by Chris Barylick
March 31st, 2006
Sometimes I wonder if an entire decade was essentially wasted. Growing up during the 1980's, my parents would take my sister and I roller-skating on the weekends, the general belief holding that this probably beat spending hours in front of the television ingesting a breakfast loaded with circles. It was there that I discovered some of the best video games I'd ever play.
New for their time, simple to play and just plain fun at 25 cents a pop, games like the original Gauntlet, Spy Hunter, Centipede, Dig-Dug, Dragon's Lair and half a dozen others kept me wanting more. Factor in bubble gum 80's love and power ballads, and things got just that much better.
The thing that stuck with me about these games turned out to be the simplicity of them. With almost no learning curve, the game was accessible to anyone who wanted to play. And amidst the arcade greats stood Robotron, one of the first move-and-fire video games that would help bring about later classics of its genre such as Smash TV, and influence almost every first person shooter/strategic strafing game to come.
Classics never die, they're simply resurrected in a different form that sometimes holds extremely true to their roots. Ultratron, a shareware video game by PuppyGames fits into this category. A faithful recreation at its best, Ultratron retains everything that made the 80's classics great between its flashing lights, excellent sound, wide variety of power-ups and increasingly challenging gameplay.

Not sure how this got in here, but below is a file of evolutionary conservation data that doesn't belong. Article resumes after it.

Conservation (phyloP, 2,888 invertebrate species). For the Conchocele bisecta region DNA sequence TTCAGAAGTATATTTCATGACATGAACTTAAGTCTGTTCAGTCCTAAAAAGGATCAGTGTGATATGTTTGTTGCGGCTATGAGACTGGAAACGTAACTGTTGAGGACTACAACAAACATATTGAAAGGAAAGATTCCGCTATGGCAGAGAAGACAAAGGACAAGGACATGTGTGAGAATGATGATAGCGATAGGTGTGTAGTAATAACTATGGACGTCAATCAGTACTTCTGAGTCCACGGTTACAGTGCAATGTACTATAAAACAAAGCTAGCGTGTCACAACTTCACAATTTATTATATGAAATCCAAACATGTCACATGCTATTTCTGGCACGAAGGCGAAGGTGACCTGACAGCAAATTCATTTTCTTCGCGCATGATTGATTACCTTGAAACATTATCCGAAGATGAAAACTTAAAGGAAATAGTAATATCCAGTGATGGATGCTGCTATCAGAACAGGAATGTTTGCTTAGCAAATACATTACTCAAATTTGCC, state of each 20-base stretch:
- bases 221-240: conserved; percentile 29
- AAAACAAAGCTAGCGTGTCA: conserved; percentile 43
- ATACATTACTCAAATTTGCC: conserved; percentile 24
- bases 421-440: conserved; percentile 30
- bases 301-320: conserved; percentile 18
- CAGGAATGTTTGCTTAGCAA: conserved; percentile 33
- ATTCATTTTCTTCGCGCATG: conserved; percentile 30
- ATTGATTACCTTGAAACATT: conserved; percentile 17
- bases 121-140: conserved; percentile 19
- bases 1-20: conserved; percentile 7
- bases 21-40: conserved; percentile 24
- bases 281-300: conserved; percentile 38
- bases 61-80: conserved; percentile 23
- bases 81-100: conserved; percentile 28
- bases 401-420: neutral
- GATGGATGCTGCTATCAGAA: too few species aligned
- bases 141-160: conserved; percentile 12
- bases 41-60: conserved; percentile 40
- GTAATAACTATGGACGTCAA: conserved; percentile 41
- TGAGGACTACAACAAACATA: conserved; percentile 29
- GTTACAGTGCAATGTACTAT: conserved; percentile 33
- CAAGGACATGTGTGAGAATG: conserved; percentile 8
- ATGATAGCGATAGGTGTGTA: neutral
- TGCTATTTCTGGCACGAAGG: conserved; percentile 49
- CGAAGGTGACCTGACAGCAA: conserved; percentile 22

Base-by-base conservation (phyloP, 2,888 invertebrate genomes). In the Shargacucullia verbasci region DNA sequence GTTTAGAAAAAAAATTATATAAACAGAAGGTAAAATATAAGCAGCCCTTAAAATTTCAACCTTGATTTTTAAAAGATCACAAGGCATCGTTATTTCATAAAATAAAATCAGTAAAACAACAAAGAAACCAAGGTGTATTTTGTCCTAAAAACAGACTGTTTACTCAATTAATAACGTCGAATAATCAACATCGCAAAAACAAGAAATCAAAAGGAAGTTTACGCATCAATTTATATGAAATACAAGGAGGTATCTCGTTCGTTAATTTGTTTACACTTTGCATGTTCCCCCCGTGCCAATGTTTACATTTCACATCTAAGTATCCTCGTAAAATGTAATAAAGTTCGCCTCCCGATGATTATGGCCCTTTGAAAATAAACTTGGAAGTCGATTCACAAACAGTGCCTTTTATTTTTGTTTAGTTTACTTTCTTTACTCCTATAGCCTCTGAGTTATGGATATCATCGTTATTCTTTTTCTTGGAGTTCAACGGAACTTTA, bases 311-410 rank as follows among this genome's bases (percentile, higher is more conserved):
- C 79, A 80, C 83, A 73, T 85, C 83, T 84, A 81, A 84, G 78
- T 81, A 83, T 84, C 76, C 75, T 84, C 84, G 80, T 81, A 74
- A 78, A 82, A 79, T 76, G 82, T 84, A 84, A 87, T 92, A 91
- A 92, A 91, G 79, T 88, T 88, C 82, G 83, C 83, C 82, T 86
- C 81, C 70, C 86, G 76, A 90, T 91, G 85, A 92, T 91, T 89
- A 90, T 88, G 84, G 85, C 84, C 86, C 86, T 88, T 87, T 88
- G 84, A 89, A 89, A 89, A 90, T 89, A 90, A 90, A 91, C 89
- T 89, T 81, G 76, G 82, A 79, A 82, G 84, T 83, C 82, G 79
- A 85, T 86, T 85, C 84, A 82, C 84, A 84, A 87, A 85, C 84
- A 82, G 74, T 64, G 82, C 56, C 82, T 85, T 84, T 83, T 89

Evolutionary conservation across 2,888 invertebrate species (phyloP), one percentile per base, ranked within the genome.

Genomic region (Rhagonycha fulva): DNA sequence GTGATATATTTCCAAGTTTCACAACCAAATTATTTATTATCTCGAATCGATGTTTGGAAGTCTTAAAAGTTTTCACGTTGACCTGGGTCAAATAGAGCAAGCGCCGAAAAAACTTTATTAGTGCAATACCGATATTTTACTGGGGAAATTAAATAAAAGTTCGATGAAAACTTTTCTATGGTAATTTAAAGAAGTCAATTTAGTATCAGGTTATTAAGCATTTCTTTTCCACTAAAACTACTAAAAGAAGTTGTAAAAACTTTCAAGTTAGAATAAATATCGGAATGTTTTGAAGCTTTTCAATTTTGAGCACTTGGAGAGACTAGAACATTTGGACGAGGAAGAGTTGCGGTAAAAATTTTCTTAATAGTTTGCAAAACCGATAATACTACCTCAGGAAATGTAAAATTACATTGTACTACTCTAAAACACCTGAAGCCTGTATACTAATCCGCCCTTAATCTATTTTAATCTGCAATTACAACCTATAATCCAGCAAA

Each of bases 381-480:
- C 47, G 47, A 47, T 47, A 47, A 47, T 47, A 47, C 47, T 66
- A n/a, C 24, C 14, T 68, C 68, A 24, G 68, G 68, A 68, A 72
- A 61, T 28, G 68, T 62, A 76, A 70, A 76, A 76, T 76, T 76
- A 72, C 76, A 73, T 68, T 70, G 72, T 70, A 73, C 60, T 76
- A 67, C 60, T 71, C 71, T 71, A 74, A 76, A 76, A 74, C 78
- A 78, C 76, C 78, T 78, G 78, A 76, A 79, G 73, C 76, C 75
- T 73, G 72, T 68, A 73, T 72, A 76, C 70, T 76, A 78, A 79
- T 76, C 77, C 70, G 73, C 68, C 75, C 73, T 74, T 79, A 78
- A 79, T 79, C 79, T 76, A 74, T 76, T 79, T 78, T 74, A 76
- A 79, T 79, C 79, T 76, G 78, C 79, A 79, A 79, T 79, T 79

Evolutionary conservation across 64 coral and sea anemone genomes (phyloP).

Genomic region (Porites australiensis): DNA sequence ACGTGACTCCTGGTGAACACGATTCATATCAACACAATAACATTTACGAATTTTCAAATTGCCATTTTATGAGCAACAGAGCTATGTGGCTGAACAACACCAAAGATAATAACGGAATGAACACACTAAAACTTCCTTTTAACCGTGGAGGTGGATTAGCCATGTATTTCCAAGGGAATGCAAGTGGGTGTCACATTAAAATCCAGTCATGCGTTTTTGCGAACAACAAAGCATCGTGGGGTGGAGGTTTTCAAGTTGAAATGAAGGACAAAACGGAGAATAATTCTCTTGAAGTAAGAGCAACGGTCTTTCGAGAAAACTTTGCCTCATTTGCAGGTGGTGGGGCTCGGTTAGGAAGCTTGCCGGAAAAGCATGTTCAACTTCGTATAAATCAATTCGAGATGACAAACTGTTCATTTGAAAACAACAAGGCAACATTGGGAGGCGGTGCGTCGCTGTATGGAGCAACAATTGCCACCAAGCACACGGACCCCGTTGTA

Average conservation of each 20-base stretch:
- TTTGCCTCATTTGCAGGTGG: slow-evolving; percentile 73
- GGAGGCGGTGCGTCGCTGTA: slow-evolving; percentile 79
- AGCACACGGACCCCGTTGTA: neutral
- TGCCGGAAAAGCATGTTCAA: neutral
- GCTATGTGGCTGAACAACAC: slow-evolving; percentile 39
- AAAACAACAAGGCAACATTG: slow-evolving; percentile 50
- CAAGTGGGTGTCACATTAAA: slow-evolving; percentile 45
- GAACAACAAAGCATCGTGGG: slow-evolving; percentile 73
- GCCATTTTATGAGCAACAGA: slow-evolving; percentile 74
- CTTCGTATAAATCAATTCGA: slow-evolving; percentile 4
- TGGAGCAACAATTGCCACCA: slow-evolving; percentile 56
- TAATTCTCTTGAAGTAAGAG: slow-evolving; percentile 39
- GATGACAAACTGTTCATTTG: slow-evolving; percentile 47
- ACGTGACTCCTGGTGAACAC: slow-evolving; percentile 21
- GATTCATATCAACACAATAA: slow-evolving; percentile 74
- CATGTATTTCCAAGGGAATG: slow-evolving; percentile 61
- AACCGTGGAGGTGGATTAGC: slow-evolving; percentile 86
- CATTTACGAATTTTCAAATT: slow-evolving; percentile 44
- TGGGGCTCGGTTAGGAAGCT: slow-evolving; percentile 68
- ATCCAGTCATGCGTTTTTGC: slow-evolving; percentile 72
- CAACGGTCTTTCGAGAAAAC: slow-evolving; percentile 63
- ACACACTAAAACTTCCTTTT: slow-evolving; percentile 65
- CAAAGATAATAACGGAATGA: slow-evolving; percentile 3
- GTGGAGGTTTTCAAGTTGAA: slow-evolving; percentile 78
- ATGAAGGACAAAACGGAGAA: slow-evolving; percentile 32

While it's one thing to create a video game in which the player simply shoots everything that moves, Ultratron hearkens back to the idea of tactics on two fronts. First, the player must dodge and fire as needed, avoiding the largest bodies of enemy droids while having enough room to maneuver if needed. Secondly, the player must select the power-ups that match their play style. Power-ups, when shot, will transform into different kinds of power-ups and the player must quickly weigh the decision as to what they need at any given moment, be it additional shields, an automatic weapon, bonus points or for the screen to be temporarily cleared of enemies.
Robotic laser combat in PuppyGames' "Ultratron".
True, this may not be the most original thing in the known universe, but PuppyGames has done its job well and made for an interesting game that's fun to hack around with for almost any given point in time. A terrific game structure makes the game increasingly challenging as time goes by so the nigh-masochistic thrill of thinking you're terrific at a game, then finding that the computer just got ten times better in the space of a single level change and you have to completely rethink your tactics remains.
Ultratron is available for a $9.95 registration fee and requires Mac OS X 10.1 or later to run. The game is also available in Windows and Linux version. The game is a 4.3 megabyte download which expands to 5.2 megabytes when decompressed.
That wraps it up for this week. As always, if you see anything new, cool or useful in the Mac universe,.
Chris Barylick covers games for The Mac Observer, and has written for Inside Mac Games, MacGamer, UPI, the Washington Post, and other publications.
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